“Rats have been said to be the first to sense an impending disaster, such as a sinking ship or a gas leak in a mine – so if rats are leaving, it’s a good idea to follow!”
“Early records of the expression [‘like rats deserting a sinking ship’] go back all the way to Pliny the Elder’s Natural History (77 AD): ‘When a building is about to fall down, all the mice desert it.’” (Source: bookbrowse.com)
It also appears in a form closer to the modern usage in Shakespeare’s The Tempest, Act I, Scene II (1610):
“Prospero: In few, they hurried us aboard a bark,
Bore us some leagues to sea; where they prepar’d
A rotten carcass of a boat, not rigg’d,
Nor tackle, sail, nor mast; the very rats
Instinctively had quit it.”
The exodus of White House-related folks runs the gamut from arts to economics to religious leaders to business CEOs, to staff. The list is huge. When the President’s Committee on the Arts and the Humanities resigned en masse, they sent a letter to President Trump in which the first letter of each paragraph spells out the word resist. See cnn.com/2017/08/19/entertainment/white-house-arts-committee-letter-resist-trnd/. The head of New York City’s largest evangelical church resigned from the president’s panel of evangelical advisers. See voanews.com/a/religious-leader-digital-economy-advisers-sever-ties-with-trump/3992975.html.
My adult or near-adult political memory starts with President Eisenhower. I cannot personally recall chaos in governance as we now see it. Maybe the end of Nixon’s time is a close second place, but that is a subject of debate. And we observe that our president’s approval ratings now rival the lowest ever for a president who has held the office for 30 weeks.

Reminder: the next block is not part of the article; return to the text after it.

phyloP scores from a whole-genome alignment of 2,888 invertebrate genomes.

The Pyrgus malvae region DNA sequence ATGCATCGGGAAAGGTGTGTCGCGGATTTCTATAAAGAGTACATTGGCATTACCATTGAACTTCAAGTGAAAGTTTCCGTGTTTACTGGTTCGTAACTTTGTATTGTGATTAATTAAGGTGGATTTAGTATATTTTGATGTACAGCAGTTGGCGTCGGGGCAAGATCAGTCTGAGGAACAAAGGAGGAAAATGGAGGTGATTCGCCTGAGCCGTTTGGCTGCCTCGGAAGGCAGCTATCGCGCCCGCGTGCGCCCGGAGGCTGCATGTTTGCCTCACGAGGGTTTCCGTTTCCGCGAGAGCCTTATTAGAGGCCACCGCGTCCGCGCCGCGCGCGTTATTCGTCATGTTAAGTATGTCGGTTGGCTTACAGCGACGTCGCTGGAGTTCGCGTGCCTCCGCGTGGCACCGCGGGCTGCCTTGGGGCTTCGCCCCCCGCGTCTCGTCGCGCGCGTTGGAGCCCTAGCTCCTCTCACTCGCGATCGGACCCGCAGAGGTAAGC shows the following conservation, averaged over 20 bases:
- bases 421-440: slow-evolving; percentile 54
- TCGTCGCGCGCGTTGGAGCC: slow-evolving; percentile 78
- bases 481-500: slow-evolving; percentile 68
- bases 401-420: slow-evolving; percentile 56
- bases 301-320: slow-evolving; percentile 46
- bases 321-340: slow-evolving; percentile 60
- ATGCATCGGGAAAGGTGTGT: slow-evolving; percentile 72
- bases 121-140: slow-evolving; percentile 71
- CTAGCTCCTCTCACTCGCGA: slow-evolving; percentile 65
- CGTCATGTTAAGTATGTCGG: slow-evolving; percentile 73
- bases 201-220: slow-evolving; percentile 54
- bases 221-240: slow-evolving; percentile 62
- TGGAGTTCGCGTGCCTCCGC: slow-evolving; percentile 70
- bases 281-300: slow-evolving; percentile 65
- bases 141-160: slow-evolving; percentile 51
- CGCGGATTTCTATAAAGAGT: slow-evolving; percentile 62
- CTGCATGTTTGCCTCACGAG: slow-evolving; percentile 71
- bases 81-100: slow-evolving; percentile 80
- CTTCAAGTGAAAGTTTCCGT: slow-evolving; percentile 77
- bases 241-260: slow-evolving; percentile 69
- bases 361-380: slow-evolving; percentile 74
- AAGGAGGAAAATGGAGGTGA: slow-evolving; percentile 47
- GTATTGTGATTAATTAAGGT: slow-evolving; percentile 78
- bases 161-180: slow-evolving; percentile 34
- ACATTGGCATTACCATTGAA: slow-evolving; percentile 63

The debt-ceiling fight approaches with Republicans in disarray and Democrats smelling blood and a possible takeover of the House in next year’s midterm elections. Pelosi’s censure motion is designed to embarrass Republican congressional members regardless of their vote. A “yes” vote or a “no” vote puts members on the defensive in their respective districts. The failure of Speaker Ryan and his Republican House majority to accomplish anything puts the Republican caucus on the defensive, as would an agreement to do something instead. The president has trapped House members in a lose-lose position, the classic political Hobson’s choice.
But Republican members of the House do have a way to recover.
The House can pass an infrastructure bill funded by a repatriation tax code change. They can dynamically score it. They can send it to the Senate as a clean bill without muddying the process. This bill would allow the House Republican majority to demonstrate leadership that is independent of the president. And it would enable Senate Republicans to show independent leadership, too. Trump might claim the credit for the bill in the end, but the country would know that the leadership to get the job done originated with the Congress.
Such an initiative puts Democrats on the defensive. Do they vote ‘no’ to repatriate stale cash abroad? Do they vote ‘no’ to rebuild roads or schools? Or do they join Republican majorities who take this leadership path?